The International Trade Commission just handed Apple (AAPL) a reason to celebrate the weekend and a defeat for both HTC and Google (GOOG) on the patent front. The ITC judge said that HTC infringed 2 out of the 10 patents that Apple asserted in its suit against the company. And that doesn't count five additional patents that Apple just filed suit over.
This is more than just a bitter disappointment, as the ITC staff had recommended dismissing the Apple infringement claims that the judge just gave official weight. Although HTC says it will appeal the verdict to the ITC commissioners, this is a serious blow to any company using Android.
If the commissioners uphold the judge's preliminary ruling, HTC will have to get Apple's permission -- read that as pay money, if Apple is willing -- to bring products into the U.S. or give up the market. This is exactly the sort of outcome that Google has been courting for some time, and it shows just how quickly Android could lose its dominant place in the industry.
Why patents are a key battleground
The U.S. is a key market for patent fights because it is economically important and because there are two parallel mechanisms a company can use to pursue alleged infringement. U.S. federal courts offer one approach, but ever since the landmark Supreme Court case eBay v. MercExchange, getting permanent injunctions against a competitor has become difficult.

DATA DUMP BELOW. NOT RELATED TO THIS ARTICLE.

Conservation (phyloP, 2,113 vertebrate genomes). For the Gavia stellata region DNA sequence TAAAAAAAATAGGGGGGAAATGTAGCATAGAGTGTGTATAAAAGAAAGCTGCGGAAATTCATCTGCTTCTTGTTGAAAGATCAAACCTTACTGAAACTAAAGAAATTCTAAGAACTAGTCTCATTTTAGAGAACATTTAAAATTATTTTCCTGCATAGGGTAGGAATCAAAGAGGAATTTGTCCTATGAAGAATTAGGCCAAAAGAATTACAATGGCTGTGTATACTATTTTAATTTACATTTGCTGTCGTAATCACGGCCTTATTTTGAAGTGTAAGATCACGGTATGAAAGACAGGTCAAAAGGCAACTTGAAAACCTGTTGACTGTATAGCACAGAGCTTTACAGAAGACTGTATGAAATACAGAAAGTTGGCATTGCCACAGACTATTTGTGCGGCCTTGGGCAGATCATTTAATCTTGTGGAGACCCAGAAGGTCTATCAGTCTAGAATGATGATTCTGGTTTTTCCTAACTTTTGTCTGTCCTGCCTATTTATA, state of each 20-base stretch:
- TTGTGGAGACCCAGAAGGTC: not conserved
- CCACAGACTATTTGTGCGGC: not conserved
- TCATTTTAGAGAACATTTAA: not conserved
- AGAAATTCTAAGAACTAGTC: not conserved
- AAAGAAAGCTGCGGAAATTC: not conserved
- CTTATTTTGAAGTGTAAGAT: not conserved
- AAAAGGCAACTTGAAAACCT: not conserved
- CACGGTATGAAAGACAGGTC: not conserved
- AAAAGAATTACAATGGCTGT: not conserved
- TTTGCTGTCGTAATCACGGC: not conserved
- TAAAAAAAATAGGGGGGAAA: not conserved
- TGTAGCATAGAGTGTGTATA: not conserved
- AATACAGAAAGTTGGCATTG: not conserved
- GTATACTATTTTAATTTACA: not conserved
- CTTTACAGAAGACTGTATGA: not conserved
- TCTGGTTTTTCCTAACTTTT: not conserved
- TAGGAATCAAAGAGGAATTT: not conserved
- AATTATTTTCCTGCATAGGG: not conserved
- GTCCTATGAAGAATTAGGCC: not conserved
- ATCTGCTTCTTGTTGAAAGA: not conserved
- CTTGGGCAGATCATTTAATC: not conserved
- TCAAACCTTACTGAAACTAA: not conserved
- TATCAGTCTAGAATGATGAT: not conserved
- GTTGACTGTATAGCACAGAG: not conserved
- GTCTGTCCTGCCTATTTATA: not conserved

The injunction, a form of what is called equitable relief, allows a court to instruct a company or person on what actions to take rather than simply paying money. A permanent injunction can stop a competitor in its tracks and is an enormous legal stick.
The ITC, however, is not part of the judicial system. Rather, it's a federal agency that, among other things, has statutory authority to bar products from entry into the U.S. That's what makes the ruling so dangerous for HTC and Google. If the ITC commissioners uphold the finding of the judge, Apple could have HTC products barred from coming into the country, which makes selling them here impossible.
Android in the crosshairs
The problem for Google is that many of the patents that Apple asserted were focused on the Android operating system and not the hardware. If either or both of these patents cover Android in general, and not any HTC-specific modifications or features, Apple could lock existing versions of Android out of the country. I agree with intellectual property blogger Florian Mueller that Apple isn't likely to be nice and let Google and HTC buy their way into the U.S.
Again, this is far from a done deal, but it's looking bleaker for Google and any company that makes Android-based handsets overseas and then brings them here.
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